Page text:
For most of the laborers in Coffeyville, Amazon's $10.50-an-hour day-shift pay (or $11 an hour for night shifts) was a key draw for the long haul to Kansas. Amazon also provides workers with a free RV parking spot, and those who complete the season receive a bonus of one additional dollar for every hour they work. While workamping gigs almost always provide a comped RV spot, Amazon's base pay is among the best in the sector—a significant edge over the federal minimum wage of $7.25 an hour that many of the gigs offer.
Because it was early in Amazon's peak season when I visited this autumn, the warehouse was still in the process of ingesting massive batches of inventory in preparation for the wave of Christmas orders coming after Thanksgiving. In September, the workampers' nights would still be devoted to receiving and stowing this inbound freight. As Christmas neared, their jobs would shift to packing and moving a galaxy of products out of the warehouse and bound for households across the country.
Although workampers' schedules can be grueling, they are quick to express appreciation for the community and sense of belonging that their migratory life offers them. The workers at Buckeye not only lived and worked together but formed close bonds and shared a fierce camaraderie. With much help from her workamper neighbors, LaFata recently moved into a rented mobile home while she makes several much-needed repairs on her van.
Workampers' zeal for the lifestyle can become almost evangelical. On my first afternoon with LaFata, we spoke until nearly 5:00 PM, when Buckeye's dusty lanes became busy with trucks heading out for the night shift. Jeanne Pitts, a slight but intensely engaging Amazon worker, walked up clad in an orange vest from which her Amazon ID dangled. When Pitts learned I was an outsider, she urged me to cast off the burdensome things that tied me to life in New York. "You need to just get in the RV and explore. You won't get rich doing it, but you get a lot of experiences and you meet the greatest people," Pitts said, gesturing to the surrounding RV park. "And you're happy because you're not in a bad mood."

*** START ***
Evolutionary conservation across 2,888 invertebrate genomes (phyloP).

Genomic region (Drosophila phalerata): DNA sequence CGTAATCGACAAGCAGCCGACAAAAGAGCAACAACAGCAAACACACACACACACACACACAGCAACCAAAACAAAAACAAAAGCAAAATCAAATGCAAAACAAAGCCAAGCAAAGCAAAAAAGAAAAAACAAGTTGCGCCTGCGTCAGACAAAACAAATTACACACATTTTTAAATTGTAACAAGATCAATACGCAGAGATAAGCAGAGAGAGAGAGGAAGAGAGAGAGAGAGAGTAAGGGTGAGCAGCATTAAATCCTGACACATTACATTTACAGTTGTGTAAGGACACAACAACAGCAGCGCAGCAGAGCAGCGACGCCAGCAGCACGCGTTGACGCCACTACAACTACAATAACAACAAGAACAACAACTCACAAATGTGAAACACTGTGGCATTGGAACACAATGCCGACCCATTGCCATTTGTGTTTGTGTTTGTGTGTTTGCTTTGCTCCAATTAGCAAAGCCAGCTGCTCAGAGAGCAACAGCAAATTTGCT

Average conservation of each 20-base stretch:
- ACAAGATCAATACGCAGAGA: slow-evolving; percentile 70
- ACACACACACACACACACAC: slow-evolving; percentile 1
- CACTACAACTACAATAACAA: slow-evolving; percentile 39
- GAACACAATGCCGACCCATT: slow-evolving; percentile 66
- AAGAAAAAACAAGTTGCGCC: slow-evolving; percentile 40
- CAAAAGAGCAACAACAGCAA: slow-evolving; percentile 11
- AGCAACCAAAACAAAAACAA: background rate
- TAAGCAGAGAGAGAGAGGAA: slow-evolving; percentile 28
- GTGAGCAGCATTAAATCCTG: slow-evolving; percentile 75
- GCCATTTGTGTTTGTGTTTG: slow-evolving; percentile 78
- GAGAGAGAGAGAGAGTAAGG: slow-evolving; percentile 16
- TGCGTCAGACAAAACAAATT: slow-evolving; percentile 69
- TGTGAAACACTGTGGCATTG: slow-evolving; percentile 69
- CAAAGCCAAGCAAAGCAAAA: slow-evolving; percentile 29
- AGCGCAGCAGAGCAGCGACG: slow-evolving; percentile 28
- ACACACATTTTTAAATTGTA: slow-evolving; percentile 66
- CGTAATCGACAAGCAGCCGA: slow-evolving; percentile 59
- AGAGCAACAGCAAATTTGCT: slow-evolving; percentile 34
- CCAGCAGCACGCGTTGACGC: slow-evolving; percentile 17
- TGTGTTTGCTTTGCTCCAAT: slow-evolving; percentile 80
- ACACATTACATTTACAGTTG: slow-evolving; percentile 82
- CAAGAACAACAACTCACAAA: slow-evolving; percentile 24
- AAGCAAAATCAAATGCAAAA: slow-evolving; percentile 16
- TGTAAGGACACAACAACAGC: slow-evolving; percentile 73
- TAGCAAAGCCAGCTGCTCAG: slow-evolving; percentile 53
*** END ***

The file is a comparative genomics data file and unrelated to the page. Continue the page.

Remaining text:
Many workampers I met in Coffeyville were not just holding on but living with a very particular sort of alacrity, an almost aggressive good cheer that was frankly hard for me to reconcile with the apparent difficulty of their financial realities. A recent cover story in
Harper's Magazine had dismissed workampers' cheery-eyed professions of happiness on the road as simple self-deception deployed to gloss over the strain of RV-borne migrant work. Yet a different and deeper force seemed present among the people I spoke with at Buckeye. If the workampers' relentless optimism is a collective lie, it is a sort of fiction that most everyone can relate to. It is a scaffold of meaning built to make sense of things, or, in the case of workampers, explain a lifestyle that so brilliantly conforms to the demands of America's new temp economy.
The harshest words for Amazon's labor practices in Coffeyville I heard came not from a workamper but from a local who told me that, on his first and only day of working at the warehouse, he was almost overcome by a seizure from Amazon's alien regime of computerized discipline. Perhaps Amazon spotted a certain cultural value in workampers back in 2008. In identifying this new labor force, Amazon has certainly achieved a feat of modern human resources: Workampers have formed a culture that, through exalting the American ideal of adventure on the open road, can embrace and elevate the often-frowned-upon temp jobs that have become so central to Amazon's business model.
Unfailingly, workampers refer to permanent homes as "stick-and-brick" houses. They say it almost as a slur. After a few days at Buckeye, I began to realize that this phrase refers not to the physical structures themselves, or even the stationary lifestyle, but to the entire orders of value that workampers have left behind. Nothing made me feel more like a stick-and-brick operative than asking the workampers where their extended journeys would end—when, if ever, they would settle back down for good.
Most workampers seem to be focused more on the near term. LaFata told me that she plans to work until she dies. After Amazon, she will head to a huge RV gathering in Quartzsite, Arizona, where she has already lined up a temporary job waiting tables at a comfort-food restaurant. She'll return to Amazon for next year's peak season. Beyond that, she is driven only by her van's primitive climate-control system, which forces her to chase not just income but fair weather as well.
"If it gets too hot, I'll go up north," LaFata told me with a clear note of pride. "If it gets too cold, I'll head down south."